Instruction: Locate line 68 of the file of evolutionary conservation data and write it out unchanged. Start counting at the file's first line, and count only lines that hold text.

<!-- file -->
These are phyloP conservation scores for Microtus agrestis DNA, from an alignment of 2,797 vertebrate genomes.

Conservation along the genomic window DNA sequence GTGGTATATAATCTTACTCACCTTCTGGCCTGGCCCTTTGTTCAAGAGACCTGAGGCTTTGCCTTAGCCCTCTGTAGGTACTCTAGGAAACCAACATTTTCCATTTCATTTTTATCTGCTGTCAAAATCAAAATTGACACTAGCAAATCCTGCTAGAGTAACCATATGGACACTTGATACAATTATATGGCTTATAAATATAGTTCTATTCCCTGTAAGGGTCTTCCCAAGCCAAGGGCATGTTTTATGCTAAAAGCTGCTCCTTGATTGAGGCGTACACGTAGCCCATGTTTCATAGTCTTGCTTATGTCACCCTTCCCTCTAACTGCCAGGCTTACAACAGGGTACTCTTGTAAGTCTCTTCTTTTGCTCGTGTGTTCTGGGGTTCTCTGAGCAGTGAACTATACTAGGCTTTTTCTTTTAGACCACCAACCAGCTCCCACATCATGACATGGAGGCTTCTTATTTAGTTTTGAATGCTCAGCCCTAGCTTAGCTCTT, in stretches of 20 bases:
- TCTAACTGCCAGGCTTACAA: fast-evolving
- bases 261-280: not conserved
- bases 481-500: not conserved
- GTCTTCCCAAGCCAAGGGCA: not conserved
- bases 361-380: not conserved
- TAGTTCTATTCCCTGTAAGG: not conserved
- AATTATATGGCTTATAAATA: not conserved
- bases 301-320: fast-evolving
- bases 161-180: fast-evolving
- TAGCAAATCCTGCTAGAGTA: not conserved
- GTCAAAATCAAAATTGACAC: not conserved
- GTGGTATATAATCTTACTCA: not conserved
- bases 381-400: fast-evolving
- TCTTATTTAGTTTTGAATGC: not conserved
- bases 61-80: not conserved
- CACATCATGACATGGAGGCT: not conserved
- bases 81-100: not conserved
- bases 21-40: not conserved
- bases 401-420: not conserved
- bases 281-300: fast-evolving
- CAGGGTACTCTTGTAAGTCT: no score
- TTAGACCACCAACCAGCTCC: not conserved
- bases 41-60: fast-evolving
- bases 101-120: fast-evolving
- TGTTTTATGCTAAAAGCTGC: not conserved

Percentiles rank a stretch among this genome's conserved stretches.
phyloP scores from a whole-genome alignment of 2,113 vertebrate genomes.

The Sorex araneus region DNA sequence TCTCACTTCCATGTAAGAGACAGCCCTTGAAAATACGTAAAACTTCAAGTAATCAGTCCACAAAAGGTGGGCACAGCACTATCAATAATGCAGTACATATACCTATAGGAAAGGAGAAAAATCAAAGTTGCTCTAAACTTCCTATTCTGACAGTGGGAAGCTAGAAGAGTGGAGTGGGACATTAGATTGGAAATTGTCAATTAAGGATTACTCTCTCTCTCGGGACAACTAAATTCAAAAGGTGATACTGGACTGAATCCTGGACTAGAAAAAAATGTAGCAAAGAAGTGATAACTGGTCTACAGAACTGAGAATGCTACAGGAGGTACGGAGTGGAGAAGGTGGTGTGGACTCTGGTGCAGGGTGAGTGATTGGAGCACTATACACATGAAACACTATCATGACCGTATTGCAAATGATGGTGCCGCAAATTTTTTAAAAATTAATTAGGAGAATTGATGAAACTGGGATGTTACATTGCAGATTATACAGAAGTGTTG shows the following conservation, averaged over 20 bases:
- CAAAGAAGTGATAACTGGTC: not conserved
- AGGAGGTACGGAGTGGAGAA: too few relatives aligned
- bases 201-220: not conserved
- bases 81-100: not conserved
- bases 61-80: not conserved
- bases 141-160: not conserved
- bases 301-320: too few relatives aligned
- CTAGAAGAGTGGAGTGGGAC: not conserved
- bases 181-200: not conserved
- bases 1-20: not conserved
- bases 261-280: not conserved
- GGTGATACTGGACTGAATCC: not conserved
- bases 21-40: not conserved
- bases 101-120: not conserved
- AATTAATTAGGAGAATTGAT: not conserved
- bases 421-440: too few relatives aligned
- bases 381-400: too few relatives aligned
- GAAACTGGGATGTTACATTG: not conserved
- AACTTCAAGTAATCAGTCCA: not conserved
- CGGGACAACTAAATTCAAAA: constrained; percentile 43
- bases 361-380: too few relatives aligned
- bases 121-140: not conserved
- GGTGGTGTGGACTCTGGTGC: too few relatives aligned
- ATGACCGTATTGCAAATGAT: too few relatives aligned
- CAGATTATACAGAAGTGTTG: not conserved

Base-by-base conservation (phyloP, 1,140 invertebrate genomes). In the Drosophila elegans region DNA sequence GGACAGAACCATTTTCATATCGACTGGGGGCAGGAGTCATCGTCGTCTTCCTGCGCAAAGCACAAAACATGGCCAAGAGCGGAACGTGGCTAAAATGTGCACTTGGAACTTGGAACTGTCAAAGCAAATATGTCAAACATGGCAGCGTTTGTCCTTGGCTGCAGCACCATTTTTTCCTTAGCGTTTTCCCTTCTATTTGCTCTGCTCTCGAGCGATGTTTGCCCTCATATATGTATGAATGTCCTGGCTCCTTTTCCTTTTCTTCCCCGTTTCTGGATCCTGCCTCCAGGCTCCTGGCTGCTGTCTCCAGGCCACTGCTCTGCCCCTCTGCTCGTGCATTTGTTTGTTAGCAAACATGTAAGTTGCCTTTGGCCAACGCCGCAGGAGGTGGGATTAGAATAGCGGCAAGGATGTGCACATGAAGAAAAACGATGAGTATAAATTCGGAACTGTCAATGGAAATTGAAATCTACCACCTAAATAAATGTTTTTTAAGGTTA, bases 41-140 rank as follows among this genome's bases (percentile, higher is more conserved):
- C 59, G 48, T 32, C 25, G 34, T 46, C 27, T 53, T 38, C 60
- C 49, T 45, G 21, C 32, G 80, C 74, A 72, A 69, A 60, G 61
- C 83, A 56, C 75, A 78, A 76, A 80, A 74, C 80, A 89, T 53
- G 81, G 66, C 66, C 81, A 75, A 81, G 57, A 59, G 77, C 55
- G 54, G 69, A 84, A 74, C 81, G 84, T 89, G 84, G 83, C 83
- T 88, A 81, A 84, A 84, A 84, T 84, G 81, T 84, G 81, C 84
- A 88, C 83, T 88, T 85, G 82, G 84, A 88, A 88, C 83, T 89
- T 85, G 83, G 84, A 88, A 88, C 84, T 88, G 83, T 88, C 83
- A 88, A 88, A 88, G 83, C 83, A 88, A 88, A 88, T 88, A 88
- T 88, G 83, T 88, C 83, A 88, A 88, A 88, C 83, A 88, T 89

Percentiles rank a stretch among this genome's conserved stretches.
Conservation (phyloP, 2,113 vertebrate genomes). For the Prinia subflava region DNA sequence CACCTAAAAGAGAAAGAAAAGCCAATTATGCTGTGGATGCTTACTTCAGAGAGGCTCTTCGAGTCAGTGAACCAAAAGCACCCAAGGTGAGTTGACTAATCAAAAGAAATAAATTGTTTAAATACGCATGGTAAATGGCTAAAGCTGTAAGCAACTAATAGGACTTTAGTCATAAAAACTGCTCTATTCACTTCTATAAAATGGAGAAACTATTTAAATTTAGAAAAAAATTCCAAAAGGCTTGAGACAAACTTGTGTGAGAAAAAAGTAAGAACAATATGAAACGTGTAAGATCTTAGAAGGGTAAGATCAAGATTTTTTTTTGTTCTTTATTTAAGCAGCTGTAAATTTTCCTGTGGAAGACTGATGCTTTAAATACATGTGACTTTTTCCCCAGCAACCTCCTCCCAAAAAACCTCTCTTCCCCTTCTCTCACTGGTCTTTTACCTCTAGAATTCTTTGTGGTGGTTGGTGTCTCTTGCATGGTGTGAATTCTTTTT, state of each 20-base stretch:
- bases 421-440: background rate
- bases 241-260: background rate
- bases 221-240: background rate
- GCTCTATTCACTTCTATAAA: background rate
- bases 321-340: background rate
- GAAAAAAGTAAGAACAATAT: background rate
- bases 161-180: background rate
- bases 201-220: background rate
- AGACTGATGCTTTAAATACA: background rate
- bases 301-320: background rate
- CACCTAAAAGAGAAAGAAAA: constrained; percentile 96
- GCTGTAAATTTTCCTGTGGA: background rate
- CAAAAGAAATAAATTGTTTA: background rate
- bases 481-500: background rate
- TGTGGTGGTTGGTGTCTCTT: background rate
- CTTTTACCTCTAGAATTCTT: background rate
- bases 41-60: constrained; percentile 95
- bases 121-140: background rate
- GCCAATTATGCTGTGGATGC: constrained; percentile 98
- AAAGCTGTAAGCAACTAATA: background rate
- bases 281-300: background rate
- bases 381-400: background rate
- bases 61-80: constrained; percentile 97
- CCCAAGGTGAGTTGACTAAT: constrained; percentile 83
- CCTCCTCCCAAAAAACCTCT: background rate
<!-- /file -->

Conservation (phyloP, 2,113 vertebrate genomes). For the Prinia subflava region DNA sequence CACCTAAAAGAGAAAGAAAAGCCAATTATGCTGTGGATGCTTACTTCAGAGAGGCTCTTCGAGTCAGTGAACCAAAAGCACCCAAGGTGAGTTGACTAATCAAAAGAAATAAATTGTTTAAATACGCATGGTAAATGGCTAAAGCTGTAAGCAACTAATAGGACTTTAGTCATAAAAACTGCTCTATTCACTTCTATAAAATGGAGAAACTATTTAAATTTAGAAAAAAATTCCAAAAGGCTTGAGACAAACTTGTGTGAGAAAAAAGTAAGAACAATATGAAACGTGTAAGATCTTAGAAGGGTAAGATCAAGATTTTTTTTTGTTCTTTATTTAAGCAGCTGTAAATTTTCCTGTGGAAGACTGATGCTTTAAATACATGTGACTTTTTCCCCAGCAACCTCCTCCCAAAAAACCTCTCTTCCCCTTCTCTCACTGGTCTTTTACCTCTAGAATTCTTTGTGGTGGTTGGTGTCTCTTGCATGGTGTGAATTCTTTTT, state of each 20-base stretch: